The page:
EVERY BRILLIANT THING
_REVIEW. it’s about _THEATRE. words _ISAAC MILNE. at _CLAPTRAP THE VENUE. tickets _OFFICIAL SITE. booking until _31st AUG 2021.
Duncan Macmillan’s Every Brilliant Thing is a piece of writing like no other. The play is a single monologue delivered by a nameless ‘Narrator’, who initially tells us the story of their mother’s first attempt at suicide. The Narrator then describes their childhood response of assembling a list of every brilliant thing in the world, in order to try and convince their mum that life was worth living.
It is this list that forms the bones of the play, and as the narrator grows older, and the list grows longer, Macmillan guides us through a story of pain and bliss.
The show’s distinctiveness is in its structure – throughout, the narrator is constantly drawing on the audience to be part of the story, relying on them to inhabit and voice the various characters involved. Additionally, on arrival, each audience member is also given a post-it note which has, written on it, one of the brilliant things from the list, so that when the Narrator calls out your number during the piece, you must announce the new addition to the list.
Therefore, whilst there is a script, the play requires, and thrives on, the responses and actions of its audience, making every performance different. It is also written as a blank slate – Macmillan’s text specifically identifies that the Narrator can be of any age, race or gender, and that the text should be adapted to fit the casting, location of performance and any other relevant factors. With so many options and such a wide scope of unpredictability, it’s therefore a huge undertaking for any performer and theatre company, so, the fact that Stourbridge-based Pop-Up Theatre’s production not only succeeds, but truly excels, is an achievement of immense proportion.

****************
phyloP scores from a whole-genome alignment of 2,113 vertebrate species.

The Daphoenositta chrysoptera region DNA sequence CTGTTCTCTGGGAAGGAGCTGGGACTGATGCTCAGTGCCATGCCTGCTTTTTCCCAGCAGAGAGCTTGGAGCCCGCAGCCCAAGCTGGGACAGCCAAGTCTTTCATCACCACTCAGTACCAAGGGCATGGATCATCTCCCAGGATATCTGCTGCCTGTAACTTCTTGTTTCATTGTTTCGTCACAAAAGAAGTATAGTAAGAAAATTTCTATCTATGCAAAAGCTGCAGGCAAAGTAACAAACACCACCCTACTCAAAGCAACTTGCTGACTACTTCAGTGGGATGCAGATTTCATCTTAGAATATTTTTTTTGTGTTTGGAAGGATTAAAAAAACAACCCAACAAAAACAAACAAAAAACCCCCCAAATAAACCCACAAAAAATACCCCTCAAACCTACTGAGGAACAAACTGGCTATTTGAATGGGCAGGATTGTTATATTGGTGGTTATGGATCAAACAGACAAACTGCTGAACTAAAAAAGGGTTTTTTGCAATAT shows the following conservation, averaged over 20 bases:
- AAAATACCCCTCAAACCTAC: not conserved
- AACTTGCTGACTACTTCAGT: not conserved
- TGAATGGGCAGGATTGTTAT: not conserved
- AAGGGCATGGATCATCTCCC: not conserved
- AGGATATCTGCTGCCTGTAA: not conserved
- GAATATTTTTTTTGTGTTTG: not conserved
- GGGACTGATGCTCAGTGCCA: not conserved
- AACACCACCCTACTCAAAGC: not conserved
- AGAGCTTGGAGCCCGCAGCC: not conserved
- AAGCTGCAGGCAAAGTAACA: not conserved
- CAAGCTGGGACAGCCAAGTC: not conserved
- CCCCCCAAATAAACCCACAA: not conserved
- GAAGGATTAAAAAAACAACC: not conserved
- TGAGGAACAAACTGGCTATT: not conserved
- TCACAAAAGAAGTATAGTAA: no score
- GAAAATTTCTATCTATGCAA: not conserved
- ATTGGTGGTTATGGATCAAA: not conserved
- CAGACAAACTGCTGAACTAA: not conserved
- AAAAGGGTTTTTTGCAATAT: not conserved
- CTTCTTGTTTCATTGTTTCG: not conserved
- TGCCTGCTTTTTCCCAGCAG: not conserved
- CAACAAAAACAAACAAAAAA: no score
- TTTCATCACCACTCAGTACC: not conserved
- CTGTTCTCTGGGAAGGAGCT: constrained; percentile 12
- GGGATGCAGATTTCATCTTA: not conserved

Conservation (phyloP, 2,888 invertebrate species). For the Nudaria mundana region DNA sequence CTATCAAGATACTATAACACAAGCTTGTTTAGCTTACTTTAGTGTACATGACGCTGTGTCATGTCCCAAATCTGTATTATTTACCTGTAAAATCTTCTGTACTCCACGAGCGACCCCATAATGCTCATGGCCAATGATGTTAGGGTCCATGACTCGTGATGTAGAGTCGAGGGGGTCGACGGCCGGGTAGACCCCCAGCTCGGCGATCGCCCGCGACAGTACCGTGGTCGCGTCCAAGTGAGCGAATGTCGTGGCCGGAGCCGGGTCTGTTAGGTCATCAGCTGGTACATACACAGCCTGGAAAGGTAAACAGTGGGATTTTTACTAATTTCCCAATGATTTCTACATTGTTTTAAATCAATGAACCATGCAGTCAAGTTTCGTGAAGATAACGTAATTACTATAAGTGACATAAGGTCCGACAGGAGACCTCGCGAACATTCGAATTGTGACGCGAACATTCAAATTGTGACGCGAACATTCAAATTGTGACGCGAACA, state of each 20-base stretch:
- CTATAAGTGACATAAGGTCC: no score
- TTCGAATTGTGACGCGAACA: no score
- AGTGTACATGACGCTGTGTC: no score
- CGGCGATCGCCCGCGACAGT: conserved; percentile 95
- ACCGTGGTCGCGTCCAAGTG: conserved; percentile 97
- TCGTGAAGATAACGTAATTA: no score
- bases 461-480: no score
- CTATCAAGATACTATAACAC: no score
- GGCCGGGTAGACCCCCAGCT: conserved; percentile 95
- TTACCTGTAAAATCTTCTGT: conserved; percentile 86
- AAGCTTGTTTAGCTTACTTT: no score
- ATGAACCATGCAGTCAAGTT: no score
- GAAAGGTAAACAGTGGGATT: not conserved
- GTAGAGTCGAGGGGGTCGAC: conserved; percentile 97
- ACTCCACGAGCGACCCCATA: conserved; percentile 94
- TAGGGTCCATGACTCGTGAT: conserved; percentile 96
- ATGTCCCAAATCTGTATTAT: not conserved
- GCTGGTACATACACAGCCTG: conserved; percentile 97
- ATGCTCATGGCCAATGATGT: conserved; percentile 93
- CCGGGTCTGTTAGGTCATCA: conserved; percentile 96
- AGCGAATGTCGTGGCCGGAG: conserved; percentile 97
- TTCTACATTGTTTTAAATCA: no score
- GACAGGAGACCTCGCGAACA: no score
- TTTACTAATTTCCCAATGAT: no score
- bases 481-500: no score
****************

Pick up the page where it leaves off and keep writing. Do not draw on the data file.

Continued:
Playing the role of Narrator here is Livvi Parsons, a young, bright, and energetic actress, brimming with enough character to fill a stadium theatre, let alone Claptrap the Venue’s intimate and eclectic arrangement of armchairs and barstools. In such a demanding role, Parsons’ work is nothing short of exquisite. Her take on the nexus around which everything pivots is enthralling: bubbly, cheeky, and optimistic in the face of adversity, yet measured and plain-speaking too. Parsons uses her youth to her advantage, but doesn’t slip into a sense of naivety that would restrict the emotions to a more surface level.
She is honest and soulful too, and her ability to switch between the two produces some beautiful moments of sobering reality. With Macmillan’s writing celebrating both the joys and sorrows of living, Parsons deftly balances the tragedy and comedy, ensuring she hits every emotional beat with full force, whilst also being shrewd and instinctive enough as a performer to not allow the audience to wallow or become too consumed with emotion, instead, coming in at the right moment with plenty of warm knowing-smiles and belly laughs.
Essential to the success of the play, Parsons’ interaction with the audience is equally as adept as the moments of more conventional performance. A little nervous energy crept in at first, but this was soon replaced with total confidence. Sometimes required in the most upsetting, or funniest, moments of the play, she allows each audience member time to discover and follow their instincts but doesn’t allow them to flounder, nor overshadow or mislead the narrative.